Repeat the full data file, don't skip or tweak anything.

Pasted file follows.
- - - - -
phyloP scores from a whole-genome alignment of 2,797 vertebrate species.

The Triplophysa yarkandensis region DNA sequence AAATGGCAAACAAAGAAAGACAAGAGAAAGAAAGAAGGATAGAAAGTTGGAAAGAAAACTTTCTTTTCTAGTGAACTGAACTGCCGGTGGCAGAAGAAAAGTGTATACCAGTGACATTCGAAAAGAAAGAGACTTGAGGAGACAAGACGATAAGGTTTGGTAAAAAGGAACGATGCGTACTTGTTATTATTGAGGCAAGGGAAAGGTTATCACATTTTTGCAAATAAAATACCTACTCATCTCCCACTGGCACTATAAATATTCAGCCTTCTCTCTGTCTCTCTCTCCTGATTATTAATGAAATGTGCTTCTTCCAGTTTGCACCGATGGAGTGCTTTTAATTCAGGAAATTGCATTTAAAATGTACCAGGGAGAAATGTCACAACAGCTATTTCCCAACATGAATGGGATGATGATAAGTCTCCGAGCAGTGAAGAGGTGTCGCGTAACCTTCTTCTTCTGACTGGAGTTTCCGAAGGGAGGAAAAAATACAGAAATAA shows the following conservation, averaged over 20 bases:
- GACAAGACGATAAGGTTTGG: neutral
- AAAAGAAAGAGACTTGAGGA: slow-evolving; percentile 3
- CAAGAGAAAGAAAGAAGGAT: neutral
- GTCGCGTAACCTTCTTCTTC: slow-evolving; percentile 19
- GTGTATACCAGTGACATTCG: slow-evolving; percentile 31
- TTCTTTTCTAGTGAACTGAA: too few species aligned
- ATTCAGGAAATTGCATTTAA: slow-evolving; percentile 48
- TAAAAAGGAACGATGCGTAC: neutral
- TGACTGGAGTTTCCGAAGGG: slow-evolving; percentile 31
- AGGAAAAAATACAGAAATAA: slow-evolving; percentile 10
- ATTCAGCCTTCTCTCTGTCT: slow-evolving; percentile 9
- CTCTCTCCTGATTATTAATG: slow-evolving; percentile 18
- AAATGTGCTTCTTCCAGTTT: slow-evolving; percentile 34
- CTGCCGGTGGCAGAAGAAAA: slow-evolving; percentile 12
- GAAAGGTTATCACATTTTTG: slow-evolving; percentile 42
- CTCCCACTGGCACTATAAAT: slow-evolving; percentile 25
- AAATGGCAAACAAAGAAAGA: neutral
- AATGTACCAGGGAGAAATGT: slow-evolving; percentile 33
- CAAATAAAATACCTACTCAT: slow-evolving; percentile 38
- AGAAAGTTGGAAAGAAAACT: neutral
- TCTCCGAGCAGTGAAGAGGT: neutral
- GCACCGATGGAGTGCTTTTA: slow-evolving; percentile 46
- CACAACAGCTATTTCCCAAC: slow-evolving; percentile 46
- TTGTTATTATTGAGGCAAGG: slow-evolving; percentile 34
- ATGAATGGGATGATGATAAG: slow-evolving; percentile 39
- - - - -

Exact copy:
phyloP scores from a whole-genome alignment of 2,797 vertebrate species.

The Triplophysa yarkandensis region DNA sequence AAATGGCAAACAAAGAAAGACAAGAGAAAGAAAGAAGGATAGAAAGTTGGAAAGAAAACTTTCTTTTCTAGTGAACTGAACTGCCGGTGGCAGAAGAAAAGTGTATACCAGTGACATTCGAAAAGAAAGAGACTTGAGGAGACAAGACGATAAGGTTTGGTAAAAAGGAACGATGCGTACTTGTTATTATTGAGGCAAGGGAAAGGTTATCACATTTTTGCAAATAAAATACCTACTCATCTCCCACTGGCACTATAAATATTCAGCCTTCTCTCTGTCTCTCTCTCCTGATTATTAATGAAATGTGCTTCTTCCAGTTTGCACCGATGGAGTGCTTTTAATTCAGGAAATTGCATTTAAAATGTACCAGGGAGAAATGTCACAACAGCTATTTCCCAACATGAATGGGATGATGATAAGTCTCCGAGCAGTGAAGAGGTGTCGCGTAACCTTCTTCTTCTGACTGGAGTTTCCGAAGGGAGGAAAAAATACAGAAATAA shows the following conservation, averaged over 20 bases:
- GACAAGACGATAAGGTTTGG: neutral
- AAAAGAAAGAGACTTGAGGA: slow-evolving; percentile 3
- CAAGAGAAAGAAAGAAGGAT: neutral
- GTCGCGTAACCTTCTTCTTC: slow-evolving; percentile 19
- GTGTATACCAGTGACATTCG: slow-evolving; percentile 31
- TTCTTTTCTAGTGAACTGAA: too few species aligned
- ATTCAGGAAATTGCATTTAA: slow-evolving; percentile 48
- TAAAAAGGAACGATGCGTAC: neutral
- TGACTGGAGTTTCCGAAGGG: slow-evolving; percentile 31
- AGGAAAAAATACAGAAATAA: slow-evolving; percentile 10
- ATTCAGCCTTCTCTCTGTCT: slow-evolving; percentile 9
- CTCTCTCCTGATTATTAATG: slow-evolving; percentile 18
- AAATGTGCTTCTTCCAGTTT: slow-evolving; percentile 34
- CTGCCGGTGGCAGAAGAAAA: slow-evolving; percentile 12
- GAAAGGTTATCACATTTTTG: slow-evolving; percentile 42
- CTCCCACTGGCACTATAAAT: slow-evolving; percentile 25
- AAATGGCAAACAAAGAAAGA: neutral
- AATGTACCAGGGAGAAATGT: slow-evolving; percentile 33
- CAAATAAAATACCTACTCAT: slow-evolving; percentile 38
- AGAAAGTTGGAAAGAAAACT: neutral
- TCTCCGAGCAGTGAAGAGGT: neutral
- GCACCGATGGAGTGCTTTTA: slow-evolving; percentile 46
- CACAACAGCTATTTCCCAAC: slow-evolving; percentile 46
- TTGTTATTATTGAGGCAAGG: slow-evolving; percentile 34
- ATGAATGGGATGATGATAAG: slow-evolving; percentile 39